Image of fist being held over an employee.

“Shoulding” is Messy

Let Employees Contribute and Thrive

One of the best pieces of advice I’ve ever received came from the pastor who performed the wedding ceremony for my lovely bride and me. We met with him several times before the big day for pre-marriage counseling.

I don’t recall the context of our discussion that particular day, but I remember clearly what he said:

“Don’t ‘should’ all over yourself.”

Here’s what he meant:

Spend your time obsessing about the things you should do, should have done, shouldn’t do and shouldn’t have done, and you’re never going to be happy. In fact, you’ll box yourself into a life of frustration. 

Of course it’s important to set goals and create plans for achieving them. Of course there will be things you wish you would’ve done, or done differently. But it’s equally important to not be too rigid or beat yourself up over those things.

Live well, be kind, apply The Golden Rule and so on, and things will work out. More importantly, you’ll be happier, more content and more open to possibilities.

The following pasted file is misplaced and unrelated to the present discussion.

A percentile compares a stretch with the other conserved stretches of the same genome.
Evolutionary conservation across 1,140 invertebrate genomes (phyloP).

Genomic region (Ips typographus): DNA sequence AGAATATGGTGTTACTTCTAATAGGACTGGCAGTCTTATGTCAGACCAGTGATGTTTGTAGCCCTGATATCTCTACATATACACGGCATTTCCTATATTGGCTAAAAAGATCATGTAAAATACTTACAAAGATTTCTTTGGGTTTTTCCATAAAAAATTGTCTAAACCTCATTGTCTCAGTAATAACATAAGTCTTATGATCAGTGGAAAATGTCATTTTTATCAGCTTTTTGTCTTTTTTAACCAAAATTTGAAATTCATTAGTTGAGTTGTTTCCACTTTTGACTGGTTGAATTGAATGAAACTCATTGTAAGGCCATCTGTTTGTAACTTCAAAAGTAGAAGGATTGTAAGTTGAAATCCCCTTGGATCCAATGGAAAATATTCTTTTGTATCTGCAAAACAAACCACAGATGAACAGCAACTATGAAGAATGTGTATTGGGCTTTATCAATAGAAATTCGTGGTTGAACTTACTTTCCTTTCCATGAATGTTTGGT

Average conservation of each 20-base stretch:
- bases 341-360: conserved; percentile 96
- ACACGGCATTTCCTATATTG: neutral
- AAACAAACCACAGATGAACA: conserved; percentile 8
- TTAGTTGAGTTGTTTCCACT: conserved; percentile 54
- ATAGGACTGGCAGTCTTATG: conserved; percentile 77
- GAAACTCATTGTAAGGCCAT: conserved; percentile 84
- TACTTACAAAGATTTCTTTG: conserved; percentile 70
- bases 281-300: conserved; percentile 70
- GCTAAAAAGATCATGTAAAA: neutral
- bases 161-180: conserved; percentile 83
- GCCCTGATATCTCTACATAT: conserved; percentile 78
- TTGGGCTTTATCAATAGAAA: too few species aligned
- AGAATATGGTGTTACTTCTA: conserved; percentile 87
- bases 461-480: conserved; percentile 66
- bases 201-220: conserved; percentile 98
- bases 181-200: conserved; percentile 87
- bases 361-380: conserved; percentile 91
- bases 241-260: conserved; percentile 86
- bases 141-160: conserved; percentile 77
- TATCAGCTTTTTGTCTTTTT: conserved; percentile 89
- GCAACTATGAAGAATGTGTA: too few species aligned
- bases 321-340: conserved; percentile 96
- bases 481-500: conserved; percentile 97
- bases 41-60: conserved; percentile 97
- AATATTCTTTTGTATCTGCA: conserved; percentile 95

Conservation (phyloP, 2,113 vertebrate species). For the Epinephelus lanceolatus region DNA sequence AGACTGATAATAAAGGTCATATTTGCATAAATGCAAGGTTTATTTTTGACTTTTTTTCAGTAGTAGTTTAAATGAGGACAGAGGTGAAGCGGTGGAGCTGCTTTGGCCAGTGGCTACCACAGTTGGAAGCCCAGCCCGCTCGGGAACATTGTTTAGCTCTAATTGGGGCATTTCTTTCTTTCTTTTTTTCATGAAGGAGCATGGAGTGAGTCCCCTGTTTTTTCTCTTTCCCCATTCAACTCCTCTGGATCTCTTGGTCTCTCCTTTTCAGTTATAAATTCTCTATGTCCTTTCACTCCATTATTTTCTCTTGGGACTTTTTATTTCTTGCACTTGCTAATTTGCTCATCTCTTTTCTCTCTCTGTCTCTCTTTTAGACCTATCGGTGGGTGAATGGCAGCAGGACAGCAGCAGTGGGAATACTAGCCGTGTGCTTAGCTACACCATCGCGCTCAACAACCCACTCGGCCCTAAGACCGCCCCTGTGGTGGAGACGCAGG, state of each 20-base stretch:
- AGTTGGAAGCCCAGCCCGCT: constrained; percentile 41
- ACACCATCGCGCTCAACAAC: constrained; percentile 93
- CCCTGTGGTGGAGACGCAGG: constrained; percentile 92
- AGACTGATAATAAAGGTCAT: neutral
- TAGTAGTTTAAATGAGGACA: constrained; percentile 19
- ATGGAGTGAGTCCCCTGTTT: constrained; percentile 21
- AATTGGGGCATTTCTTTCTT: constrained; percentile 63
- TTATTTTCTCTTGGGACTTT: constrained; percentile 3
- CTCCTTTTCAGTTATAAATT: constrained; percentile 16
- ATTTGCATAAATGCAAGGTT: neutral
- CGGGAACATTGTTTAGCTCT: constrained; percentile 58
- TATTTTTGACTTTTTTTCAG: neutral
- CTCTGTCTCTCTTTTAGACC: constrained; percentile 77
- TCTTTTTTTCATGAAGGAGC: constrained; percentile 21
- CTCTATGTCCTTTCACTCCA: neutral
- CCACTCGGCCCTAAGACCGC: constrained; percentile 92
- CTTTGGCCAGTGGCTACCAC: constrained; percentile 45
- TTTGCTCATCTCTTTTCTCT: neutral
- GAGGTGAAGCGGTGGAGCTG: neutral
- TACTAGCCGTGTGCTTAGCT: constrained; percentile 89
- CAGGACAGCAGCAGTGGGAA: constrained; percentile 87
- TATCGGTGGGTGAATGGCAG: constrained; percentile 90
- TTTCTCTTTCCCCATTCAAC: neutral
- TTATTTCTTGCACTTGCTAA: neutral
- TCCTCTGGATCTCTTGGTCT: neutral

He also suggesting “shoulding” on others, in this case our soon-to-be spouses, should be avoided. Doing so causes them to be less happy, can make them crawl back into their shells and likely will make them dislike, or even despise, you.

This advice applies just as appropriately to work and employee-supervisor-employer situations. We’ve all heard the old cliché – “Happy employees are more productive employees.” They’re also more dedicated, driven and creative employees, all of which can be important for any business, and especially in my line of work.

Here’s another cliché for you – “Clichés are clichés because they’re true.”

In work situations, “shoulds” not only box people in; they stifle creativity and drive, two things that can be very beneficial to a business and its bottom line.

Consider the following statements:

  • “You should approach the project this way…”
  • “You could approach the project this way…”

See the difference? 

The second is more a suggestion than a directive, and therefore is much less threatening or likely to cause employees to withdraw, crawl back into their shells and play it safe. The substitution of “could” for “should” leaves the door open for other, potentially better, ideas and ways of doing things. 

Here’s a third option that’s even better yet:

  • “What do you think is the best way to approach this project?”

Employees are the most valuable assets of any business, if they’re freed to contribute and thrive. Managers and owners hire them for their brains and abilities; it doesn’t make much sense to shut down their potential before they even get started.

Don’t “should” all over them.

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